On the other hand I think that being closer to market and thereby getting better knowledge about what the market wants will create a growing biotech sector within US and other Western countries. It will be increasingly important to reach the market fast with products that are not just improvements of existing drugs but that are really new.
US is the only country in the world today were the complete biotech sector might give positive returns to investors in the near future. To achive this you will need investors as well as management with biotech experience that has a strong feeling for what the market wants. Here the US and some other western countries still has an advantage but it will not last forever.

Offshoring pharma/medical jobs

Postby Julia » Thu Feb 24, 2005 3:55 pm

I agree with AR; some of those statements were rather disturbing taken in that context. Personally, having worked with anti-HIV drugs at the lab level, I have always been distressed with the way some of the clinical trials for the anti-HIVs in Africa are conducted. Particularly the prevention of vertical transfer trials but also the recent "vaccine" trials in Asia. Some of these have skirted ethical guidelines rather tightly. I sincerely hope that this offshoring trend is primarily guided by a need for companies to cut production and R & D costs which I completely understand, they are, after all; businesses. But I worry that it is partly driven by the ability to get around ethical considerations. You can call me cynical here, but I just dont know.

What to do if these companies are subsidized by our U.S. government?

Postby Jim » Fri Feb 25, 2005 6:27 pm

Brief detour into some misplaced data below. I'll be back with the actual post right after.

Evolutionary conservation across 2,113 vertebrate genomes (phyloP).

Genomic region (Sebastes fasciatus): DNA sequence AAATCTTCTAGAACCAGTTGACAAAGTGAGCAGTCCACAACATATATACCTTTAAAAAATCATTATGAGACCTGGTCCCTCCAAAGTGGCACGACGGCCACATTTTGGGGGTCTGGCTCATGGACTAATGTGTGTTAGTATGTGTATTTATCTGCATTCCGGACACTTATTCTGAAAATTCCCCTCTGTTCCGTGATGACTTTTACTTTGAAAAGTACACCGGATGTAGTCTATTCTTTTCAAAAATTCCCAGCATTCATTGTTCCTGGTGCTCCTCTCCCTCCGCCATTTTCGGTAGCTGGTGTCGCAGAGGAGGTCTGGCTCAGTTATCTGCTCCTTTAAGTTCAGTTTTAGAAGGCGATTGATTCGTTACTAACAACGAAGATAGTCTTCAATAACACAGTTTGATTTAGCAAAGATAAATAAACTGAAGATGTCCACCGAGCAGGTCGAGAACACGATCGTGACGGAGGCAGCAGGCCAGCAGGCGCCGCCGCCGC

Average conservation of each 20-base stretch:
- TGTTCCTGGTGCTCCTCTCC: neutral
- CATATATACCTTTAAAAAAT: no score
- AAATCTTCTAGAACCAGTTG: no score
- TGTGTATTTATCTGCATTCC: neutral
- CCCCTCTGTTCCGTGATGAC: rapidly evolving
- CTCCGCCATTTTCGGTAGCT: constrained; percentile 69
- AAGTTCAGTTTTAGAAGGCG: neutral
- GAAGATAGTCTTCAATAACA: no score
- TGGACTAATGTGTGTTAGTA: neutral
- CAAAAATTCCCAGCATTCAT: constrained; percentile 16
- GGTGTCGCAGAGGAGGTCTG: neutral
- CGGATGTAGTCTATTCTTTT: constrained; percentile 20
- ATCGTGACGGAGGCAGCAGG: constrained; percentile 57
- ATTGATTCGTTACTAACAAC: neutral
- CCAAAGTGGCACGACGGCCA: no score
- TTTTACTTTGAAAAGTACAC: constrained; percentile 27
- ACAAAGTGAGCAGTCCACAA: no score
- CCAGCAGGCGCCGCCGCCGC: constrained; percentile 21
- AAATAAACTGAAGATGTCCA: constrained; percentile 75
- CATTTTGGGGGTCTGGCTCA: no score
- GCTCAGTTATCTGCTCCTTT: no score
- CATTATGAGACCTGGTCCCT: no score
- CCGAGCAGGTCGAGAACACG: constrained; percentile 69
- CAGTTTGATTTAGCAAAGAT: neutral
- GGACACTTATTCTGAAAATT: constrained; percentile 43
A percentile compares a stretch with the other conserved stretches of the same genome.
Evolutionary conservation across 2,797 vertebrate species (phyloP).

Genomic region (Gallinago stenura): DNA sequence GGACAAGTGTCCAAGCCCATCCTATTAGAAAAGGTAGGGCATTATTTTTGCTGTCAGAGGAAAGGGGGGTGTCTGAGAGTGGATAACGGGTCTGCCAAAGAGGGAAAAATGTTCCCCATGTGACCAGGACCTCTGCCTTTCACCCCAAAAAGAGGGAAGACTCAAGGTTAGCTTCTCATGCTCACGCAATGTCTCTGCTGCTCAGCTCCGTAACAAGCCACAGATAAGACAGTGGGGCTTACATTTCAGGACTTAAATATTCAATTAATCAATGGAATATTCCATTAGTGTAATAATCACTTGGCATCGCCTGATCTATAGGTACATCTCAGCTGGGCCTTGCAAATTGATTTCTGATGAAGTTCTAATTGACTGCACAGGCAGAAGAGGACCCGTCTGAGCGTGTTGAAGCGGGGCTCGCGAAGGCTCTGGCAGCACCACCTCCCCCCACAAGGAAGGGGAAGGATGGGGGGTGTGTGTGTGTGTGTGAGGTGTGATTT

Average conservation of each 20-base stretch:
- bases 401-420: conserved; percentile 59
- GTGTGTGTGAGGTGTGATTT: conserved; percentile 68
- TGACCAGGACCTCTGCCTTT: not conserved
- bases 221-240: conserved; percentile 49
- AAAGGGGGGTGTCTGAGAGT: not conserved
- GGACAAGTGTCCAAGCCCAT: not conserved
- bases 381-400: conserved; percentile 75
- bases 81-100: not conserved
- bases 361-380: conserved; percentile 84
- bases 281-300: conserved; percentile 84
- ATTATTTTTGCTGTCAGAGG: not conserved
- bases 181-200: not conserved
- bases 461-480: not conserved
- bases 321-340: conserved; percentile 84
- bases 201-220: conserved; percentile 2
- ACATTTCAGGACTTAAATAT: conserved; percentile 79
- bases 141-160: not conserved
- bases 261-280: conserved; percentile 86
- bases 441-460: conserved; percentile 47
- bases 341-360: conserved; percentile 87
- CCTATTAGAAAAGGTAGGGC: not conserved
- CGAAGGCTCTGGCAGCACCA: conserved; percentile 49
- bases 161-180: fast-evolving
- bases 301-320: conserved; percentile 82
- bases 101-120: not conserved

Your thoughts?

What to do if these companies are subsidized by our U.S. government?

Postby Shawn » Fri Feb 25, 2005 6:38 pm

If the project is subsidized then I say no way to off shoring that project as that is tax payer money. However if its a company that recieves funding for certain projects I don't believe they should be restricted from getting full value for their money on non-subsidized projects.

What to do if these companies are subsidized by our U.S. government?

Postby Lora » Sat Feb 26, 2005 12:20 pm

What, you mean like the Virgin Islands and Puerto Rican pharma companies?

In fact, one of my learned colleagues upstairs is from Puerto Rico. She was a QA manager for a Pfizer manufacturing plant before she came here for her doctorate. She's quite brilliant, and of course fond of our taxation system.

And then there's companies that exist solely to support the Defense Department. Do they count when they move offshore or outsource jobs?

*shrug* As far as I can tell, governments and Boards of Directors do what they want to do, regardless of individual congresscritters' or R&D's thoughts on the subject.